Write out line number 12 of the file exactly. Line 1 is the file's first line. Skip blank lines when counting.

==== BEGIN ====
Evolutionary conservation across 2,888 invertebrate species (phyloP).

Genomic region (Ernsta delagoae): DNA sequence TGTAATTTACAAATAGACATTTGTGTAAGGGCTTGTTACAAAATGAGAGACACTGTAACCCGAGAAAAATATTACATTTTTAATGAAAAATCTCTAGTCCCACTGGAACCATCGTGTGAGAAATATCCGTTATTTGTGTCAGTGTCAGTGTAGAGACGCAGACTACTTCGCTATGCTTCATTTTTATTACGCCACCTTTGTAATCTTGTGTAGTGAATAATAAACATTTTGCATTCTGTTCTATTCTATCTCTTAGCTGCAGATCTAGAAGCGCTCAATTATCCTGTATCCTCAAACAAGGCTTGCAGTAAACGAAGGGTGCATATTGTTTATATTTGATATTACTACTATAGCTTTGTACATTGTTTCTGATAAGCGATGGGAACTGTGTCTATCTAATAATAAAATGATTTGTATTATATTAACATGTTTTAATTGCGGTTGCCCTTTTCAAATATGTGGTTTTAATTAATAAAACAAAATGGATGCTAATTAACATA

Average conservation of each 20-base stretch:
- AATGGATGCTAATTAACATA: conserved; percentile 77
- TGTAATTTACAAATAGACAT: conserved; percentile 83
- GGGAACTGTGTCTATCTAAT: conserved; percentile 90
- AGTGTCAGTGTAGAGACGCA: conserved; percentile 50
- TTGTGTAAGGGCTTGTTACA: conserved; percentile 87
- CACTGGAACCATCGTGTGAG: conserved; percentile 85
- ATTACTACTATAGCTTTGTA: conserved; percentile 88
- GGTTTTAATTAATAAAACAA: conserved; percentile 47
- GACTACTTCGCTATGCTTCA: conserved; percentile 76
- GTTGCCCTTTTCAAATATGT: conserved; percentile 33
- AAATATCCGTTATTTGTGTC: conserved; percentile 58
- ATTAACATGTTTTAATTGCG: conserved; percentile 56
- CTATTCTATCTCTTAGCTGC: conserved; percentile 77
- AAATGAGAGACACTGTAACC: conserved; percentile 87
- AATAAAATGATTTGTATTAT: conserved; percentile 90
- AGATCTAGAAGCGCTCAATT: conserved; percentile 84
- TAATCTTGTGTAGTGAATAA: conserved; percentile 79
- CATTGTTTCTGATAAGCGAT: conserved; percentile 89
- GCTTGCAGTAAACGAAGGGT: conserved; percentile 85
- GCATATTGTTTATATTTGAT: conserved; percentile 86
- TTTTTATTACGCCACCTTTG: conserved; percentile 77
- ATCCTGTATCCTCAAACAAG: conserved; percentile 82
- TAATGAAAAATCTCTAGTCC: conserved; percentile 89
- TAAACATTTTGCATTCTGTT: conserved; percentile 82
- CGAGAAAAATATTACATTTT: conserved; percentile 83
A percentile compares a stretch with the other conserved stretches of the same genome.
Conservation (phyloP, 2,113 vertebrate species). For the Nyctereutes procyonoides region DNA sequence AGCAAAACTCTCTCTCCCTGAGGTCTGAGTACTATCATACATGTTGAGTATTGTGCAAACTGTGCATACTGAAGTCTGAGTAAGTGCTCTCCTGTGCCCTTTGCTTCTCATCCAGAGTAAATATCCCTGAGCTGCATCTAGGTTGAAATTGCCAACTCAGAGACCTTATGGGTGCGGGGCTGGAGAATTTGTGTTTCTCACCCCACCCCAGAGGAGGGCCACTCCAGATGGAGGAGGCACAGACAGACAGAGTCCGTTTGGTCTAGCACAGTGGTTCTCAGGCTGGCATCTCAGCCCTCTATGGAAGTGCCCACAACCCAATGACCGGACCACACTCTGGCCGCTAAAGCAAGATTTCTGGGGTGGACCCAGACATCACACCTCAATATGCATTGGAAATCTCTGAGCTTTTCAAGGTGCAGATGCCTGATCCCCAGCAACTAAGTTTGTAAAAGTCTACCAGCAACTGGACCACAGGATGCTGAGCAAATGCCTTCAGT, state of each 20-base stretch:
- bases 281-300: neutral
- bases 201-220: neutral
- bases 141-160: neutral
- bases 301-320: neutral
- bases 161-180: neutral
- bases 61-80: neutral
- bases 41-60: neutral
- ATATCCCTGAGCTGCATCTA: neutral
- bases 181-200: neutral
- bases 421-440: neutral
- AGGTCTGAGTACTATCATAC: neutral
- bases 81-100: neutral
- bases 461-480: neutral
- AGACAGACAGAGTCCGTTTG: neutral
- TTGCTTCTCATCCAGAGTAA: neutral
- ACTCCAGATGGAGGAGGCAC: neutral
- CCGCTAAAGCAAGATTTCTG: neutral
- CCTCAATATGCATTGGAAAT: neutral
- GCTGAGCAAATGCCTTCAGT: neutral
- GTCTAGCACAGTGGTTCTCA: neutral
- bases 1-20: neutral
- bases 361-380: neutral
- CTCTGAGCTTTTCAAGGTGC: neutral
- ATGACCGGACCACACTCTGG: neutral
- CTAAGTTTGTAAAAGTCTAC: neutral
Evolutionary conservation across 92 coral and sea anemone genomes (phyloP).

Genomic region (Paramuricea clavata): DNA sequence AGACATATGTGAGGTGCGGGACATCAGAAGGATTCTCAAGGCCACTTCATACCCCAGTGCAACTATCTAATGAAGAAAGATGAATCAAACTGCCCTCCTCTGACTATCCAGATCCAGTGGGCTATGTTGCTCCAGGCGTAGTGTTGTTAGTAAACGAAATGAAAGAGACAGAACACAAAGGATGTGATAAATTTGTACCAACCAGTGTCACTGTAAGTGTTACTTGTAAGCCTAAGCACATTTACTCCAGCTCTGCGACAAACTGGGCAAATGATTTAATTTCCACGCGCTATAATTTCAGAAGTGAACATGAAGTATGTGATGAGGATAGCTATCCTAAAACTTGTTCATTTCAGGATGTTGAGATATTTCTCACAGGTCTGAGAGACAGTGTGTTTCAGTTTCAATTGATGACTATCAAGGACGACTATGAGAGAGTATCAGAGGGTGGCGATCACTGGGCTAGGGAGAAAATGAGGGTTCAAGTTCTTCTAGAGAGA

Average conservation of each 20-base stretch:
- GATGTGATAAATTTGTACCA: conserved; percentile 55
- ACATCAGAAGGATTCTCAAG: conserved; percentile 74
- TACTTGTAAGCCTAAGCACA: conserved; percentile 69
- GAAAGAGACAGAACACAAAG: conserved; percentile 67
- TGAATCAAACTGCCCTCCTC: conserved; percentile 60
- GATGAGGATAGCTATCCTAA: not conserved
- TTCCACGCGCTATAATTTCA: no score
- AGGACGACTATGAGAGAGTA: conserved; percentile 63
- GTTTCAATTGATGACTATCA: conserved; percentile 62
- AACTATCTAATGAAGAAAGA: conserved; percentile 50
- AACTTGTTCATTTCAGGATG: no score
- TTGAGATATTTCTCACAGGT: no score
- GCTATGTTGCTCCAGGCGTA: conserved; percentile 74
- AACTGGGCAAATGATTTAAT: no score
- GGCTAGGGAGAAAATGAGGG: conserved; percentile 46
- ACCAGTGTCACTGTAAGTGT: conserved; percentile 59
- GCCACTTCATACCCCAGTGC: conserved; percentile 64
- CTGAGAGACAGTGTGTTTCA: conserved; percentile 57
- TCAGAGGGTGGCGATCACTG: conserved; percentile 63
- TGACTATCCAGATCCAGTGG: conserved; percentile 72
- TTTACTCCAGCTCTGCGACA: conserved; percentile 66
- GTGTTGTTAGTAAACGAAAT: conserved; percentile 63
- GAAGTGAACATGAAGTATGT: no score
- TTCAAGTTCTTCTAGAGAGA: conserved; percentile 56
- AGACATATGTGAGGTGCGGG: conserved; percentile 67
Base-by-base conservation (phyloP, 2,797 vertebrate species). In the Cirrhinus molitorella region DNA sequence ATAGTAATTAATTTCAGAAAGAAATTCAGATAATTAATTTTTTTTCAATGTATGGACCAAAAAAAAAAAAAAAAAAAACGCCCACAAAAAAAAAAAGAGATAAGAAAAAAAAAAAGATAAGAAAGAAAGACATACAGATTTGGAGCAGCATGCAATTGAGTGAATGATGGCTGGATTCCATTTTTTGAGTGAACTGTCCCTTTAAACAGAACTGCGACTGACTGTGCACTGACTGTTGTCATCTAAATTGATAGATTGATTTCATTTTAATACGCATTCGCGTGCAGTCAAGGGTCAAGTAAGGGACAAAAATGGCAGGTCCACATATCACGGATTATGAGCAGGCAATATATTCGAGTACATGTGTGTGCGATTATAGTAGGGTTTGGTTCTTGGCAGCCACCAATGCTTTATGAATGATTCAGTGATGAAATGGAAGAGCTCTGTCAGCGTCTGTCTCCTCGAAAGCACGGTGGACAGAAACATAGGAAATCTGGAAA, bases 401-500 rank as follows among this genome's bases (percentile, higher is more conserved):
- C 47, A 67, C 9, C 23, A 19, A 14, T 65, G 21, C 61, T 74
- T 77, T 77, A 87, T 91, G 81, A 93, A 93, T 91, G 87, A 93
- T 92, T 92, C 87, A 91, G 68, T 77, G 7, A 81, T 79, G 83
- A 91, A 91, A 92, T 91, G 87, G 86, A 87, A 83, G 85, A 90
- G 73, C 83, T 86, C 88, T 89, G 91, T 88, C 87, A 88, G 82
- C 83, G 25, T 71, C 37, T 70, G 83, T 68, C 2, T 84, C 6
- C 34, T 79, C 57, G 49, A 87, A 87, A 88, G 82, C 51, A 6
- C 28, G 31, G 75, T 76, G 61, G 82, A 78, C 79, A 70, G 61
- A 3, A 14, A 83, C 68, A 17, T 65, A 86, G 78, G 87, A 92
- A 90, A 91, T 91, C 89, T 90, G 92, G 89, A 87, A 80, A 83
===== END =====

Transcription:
- GACTACTTCGCTATGCTTCA: conserved; percentile 76